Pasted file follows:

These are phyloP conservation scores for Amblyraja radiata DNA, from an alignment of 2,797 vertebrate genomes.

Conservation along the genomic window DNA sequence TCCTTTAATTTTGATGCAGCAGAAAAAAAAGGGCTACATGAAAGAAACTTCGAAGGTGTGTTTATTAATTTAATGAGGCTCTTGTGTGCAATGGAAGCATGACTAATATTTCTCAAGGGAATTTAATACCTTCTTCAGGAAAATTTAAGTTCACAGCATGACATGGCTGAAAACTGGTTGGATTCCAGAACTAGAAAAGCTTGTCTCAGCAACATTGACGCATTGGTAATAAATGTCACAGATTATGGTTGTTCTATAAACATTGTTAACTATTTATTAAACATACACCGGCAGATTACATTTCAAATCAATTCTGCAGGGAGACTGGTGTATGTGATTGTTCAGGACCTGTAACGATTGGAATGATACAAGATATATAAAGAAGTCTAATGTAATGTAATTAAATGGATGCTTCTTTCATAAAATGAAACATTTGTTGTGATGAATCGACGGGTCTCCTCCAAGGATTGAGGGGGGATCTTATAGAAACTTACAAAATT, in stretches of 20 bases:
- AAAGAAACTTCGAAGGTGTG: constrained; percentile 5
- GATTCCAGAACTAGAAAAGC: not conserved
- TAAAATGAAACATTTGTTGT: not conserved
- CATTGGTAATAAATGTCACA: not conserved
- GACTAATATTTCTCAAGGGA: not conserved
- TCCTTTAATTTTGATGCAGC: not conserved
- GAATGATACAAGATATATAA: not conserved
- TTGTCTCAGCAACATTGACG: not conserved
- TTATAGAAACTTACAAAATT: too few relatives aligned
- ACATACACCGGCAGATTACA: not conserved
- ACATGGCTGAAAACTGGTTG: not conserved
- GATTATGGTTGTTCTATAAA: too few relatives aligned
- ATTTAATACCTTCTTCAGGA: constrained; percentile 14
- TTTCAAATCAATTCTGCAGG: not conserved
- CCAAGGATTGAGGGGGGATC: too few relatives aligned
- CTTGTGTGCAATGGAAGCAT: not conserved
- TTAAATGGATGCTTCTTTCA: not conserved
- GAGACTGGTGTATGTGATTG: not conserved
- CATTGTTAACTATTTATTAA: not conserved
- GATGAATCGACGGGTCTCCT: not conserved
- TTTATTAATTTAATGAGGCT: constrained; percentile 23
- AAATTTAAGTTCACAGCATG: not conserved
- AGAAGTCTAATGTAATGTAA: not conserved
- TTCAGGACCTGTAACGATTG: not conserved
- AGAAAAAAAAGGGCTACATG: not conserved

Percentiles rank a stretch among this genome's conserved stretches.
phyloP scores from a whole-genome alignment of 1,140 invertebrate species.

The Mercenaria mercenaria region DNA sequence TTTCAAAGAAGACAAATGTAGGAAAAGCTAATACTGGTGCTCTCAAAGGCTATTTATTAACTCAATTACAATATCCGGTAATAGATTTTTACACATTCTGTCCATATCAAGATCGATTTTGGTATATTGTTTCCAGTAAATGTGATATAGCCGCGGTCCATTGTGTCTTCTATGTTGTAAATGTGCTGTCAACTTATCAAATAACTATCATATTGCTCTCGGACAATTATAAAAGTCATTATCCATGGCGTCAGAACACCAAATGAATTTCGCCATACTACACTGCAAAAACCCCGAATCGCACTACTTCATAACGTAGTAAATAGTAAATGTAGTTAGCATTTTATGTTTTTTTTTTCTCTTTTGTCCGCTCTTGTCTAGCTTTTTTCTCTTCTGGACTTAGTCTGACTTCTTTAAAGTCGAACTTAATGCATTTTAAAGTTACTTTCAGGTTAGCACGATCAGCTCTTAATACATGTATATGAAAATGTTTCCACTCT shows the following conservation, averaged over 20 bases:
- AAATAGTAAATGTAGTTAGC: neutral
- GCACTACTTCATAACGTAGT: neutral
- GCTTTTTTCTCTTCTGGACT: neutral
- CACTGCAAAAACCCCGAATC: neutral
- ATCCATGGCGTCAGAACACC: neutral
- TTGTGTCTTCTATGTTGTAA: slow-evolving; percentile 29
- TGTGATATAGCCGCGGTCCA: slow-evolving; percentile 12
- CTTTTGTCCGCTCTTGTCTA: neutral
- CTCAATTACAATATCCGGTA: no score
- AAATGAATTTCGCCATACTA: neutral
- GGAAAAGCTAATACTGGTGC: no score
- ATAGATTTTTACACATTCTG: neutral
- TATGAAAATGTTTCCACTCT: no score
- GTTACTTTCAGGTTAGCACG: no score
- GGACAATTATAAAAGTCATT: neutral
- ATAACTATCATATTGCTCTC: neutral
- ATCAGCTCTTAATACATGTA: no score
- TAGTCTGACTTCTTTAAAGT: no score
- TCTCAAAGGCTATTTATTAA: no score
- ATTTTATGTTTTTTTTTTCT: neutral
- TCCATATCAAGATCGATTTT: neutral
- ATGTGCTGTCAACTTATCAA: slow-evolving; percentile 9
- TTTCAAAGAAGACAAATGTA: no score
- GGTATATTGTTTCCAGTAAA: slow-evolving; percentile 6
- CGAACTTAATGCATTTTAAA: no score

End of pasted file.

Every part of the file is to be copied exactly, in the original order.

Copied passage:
These are phyloP conservation scores for Amblyraja radiata DNA, from an alignment of 2,797 vertebrate genomes.

Conservation along the genomic window DNA sequence TCCTTTAATTTTGATGCAGCAGAAAAAAAAGGGCTACATGAAAGAAACTTCGAAGGTGTGTTTATTAATTTAATGAGGCTCTTGTGTGCAATGGAAGCATGACTAATATTTCTCAAGGGAATTTAATACCTTCTTCAGGAAAATTTAAGTTCACAGCATGACATGGCTGAAAACTGGTTGGATTCCAGAACTAGAAAAGCTTGTCTCAGCAACATTGACGCATTGGTAATAAATGTCACAGATTATGGTTGTTCTATAAACATTGTTAACTATTTATTAAACATACACCGGCAGATTACATTTCAAATCAATTCTGCAGGGAGACTGGTGTATGTGATTGTTCAGGACCTGTAACGATTGGAATGATACAAGATATATAAAGAAGTCTAATGTAATGTAATTAAATGGATGCTTCTTTCATAAAATGAAACATTTGTTGTGATGAATCGACGGGTCTCCTCCAAGGATTGAGGGGGGATCTTATAGAAACTTACAAAATT, in stretches of 20 bases:
- AAAGAAACTTCGAAGGTGTG: constrained; percentile 5
- GATTCCAGAACTAGAAAAGC: not conserved
- TAAAATGAAACATTTGTTGT: not conserved
- CATTGGTAATAAATGTCACA: not conserved
- GACTAATATTTCTCAAGGGA: not conserved
- TCCTTTAATTTTGATGCAGC: not conserved
- GAATGATACAAGATATATAA: not conserved
- TTGTCTCAGCAACATTGACG: not conserved
- TTATAGAAACTTACAAAATT: too few relatives aligned
- ACATACACCGGCAGATTACA: not conserved
- ACATGGCTGAAAACTGGTTG: not conserved
- GATTATGGTTGTTCTATAAA: too few relatives aligned
- ATTTAATACCTTCTTCAGGA: constrained; percentile 14
- TTTCAAATCAATTCTGCAGG: not conserved
- CCAAGGATTGAGGGGGGATC: too few relatives aligned
- CTTGTGTGCAATGGAAGCAT: not conserved
- TTAAATGGATGCTTCTTTCA: not conserved
- GAGACTGGTGTATGTGATTG: not conserved
- CATTGTTAACTATTTATTAA: not conserved
- GATGAATCGACGGGTCTCCT: not conserved
- TTTATTAATTTAATGAGGCT: constrained; percentile 23
- AAATTTAAGTTCACAGCATG: not conserved
- AGAAGTCTAATGTAATGTAA: not conserved
- TTCAGGACCTGTAACGATTG: not conserved
- AGAAAAAAAAGGGCTACATG: not conserved

Percentiles rank a stretch among this genome's conserved stretches.
phyloP scores from a whole-genome alignment of 1,140 invertebrate species.

The Mercenaria mercenaria region DNA sequence TTTCAAAGAAGACAAATGTAGGAAAAGCTAATACTGGTGCTCTCAAAGGCTATTTATTAACTCAATTACAATATCCGGTAATAGATTTTTACACATTCTGTCCATATCAAGATCGATTTTGGTATATTGTTTCCAGTAAATGTGATATAGCCGCGGTCCATTGTGTCTTCTATGTTGTAAATGTGCTGTCAACTTATCAAATAACTATCATATTGCTCTCGGACAATTATAAAAGTCATTATCCATGGCGTCAGAACACCAAATGAATTTCGCCATACTACACTGCAAAAACCCCGAATCGCACTACTTCATAACGTAGTAAATAGTAAATGTAGTTAGCATTTTATGTTTTTTTTTTCTCTTTTGTCCGCTCTTGTCTAGCTTTTTTCTCTTCTGGACTTAGTCTGACTTCTTTAAAGTCGAACTTAATGCATTTTAAAGTTACTTTCAGGTTAGCACGATCAGCTCTTAATACATGTATATGAAAATGTTTCCACTCT shows the following conservation, averaged over 20 bases:
- AAATAGTAAATGTAGTTAGC: neutral
- GCACTACTTCATAACGTAGT: neutral
- GCTTTTTTCTCTTCTGGACT: neutral
- CACTGCAAAAACCCCGAATC: neutral
- ATCCATGGCGTCAGAACACC: neutral
- TTGTGTCTTCTATGTTGTAA: slow-evolving; percentile 29
- TGTGATATAGCCGCGGTCCA: slow-evolving; percentile 12
- CTTTTGTCCGCTCTTGTCTA: neutral
- CTCAATTACAATATCCGGTA: no score
- AAATGAATTTCGCCATACTA: neutral
- GGAAAAGCTAATACTGGTGC: no score
- ATAGATTTTTACACATTCTG: neutral
- TATGAAAATGTTTCCACTCT: no score
- GTTACTTTCAGGTTAGCACG: no score
- GGACAATTATAAAAGTCATT: neutral
- ATAACTATCATATTGCTCTC: neutral
- ATCAGCTCTTAATACATGTA: no score
- TAGTCTGACTTCTTTAAAGT: no score
- TCTCAAAGGCTATTTATTAA: no score
- ATTTTATGTTTTTTTTTTCT: neutral
- TCCATATCAAGATCGATTTT: neutral
- ATGTGCTGTCAACTTATCAA: slow-evolving; percentile 9
- TTTCAAAGAAGACAAATGTA: no score
- GGTATATTGTTTCCAGTAAA: slow-evolving; percentile 6
- CGAACTTAATGCATTTTAAA: no score